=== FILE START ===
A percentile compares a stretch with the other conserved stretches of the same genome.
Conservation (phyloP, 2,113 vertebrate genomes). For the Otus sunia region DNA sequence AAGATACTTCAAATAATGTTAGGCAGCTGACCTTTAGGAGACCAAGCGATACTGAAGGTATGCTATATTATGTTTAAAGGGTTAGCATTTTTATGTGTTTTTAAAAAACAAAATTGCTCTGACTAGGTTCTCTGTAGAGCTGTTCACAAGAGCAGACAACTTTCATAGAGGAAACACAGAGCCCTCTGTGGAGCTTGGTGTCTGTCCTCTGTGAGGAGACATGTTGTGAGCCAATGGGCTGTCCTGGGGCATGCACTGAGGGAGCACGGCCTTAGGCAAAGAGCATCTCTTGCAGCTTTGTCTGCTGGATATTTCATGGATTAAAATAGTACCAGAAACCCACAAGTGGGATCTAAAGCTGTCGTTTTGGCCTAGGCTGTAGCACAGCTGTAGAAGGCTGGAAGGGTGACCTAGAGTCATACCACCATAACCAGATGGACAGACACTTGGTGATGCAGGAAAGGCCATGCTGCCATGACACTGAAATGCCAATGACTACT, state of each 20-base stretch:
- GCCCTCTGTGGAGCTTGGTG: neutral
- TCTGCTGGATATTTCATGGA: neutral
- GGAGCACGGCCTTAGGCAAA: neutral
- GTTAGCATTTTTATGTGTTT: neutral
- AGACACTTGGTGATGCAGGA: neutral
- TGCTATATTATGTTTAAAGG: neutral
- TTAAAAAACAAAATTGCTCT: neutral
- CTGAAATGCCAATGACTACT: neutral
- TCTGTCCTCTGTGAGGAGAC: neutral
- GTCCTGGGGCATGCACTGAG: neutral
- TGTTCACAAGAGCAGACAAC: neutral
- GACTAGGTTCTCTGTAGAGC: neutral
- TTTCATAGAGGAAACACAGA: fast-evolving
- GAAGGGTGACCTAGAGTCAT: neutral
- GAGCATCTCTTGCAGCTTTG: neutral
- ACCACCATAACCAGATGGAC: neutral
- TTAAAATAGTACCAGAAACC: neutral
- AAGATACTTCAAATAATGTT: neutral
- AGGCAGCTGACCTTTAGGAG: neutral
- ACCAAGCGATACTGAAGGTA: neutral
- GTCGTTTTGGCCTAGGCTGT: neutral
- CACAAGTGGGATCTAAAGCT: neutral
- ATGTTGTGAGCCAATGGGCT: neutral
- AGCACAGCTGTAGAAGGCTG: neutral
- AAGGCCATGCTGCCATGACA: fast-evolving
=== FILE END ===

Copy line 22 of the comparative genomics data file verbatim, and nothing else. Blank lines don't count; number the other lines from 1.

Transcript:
- ACCAAGCGATACTGAAGGTA: neutral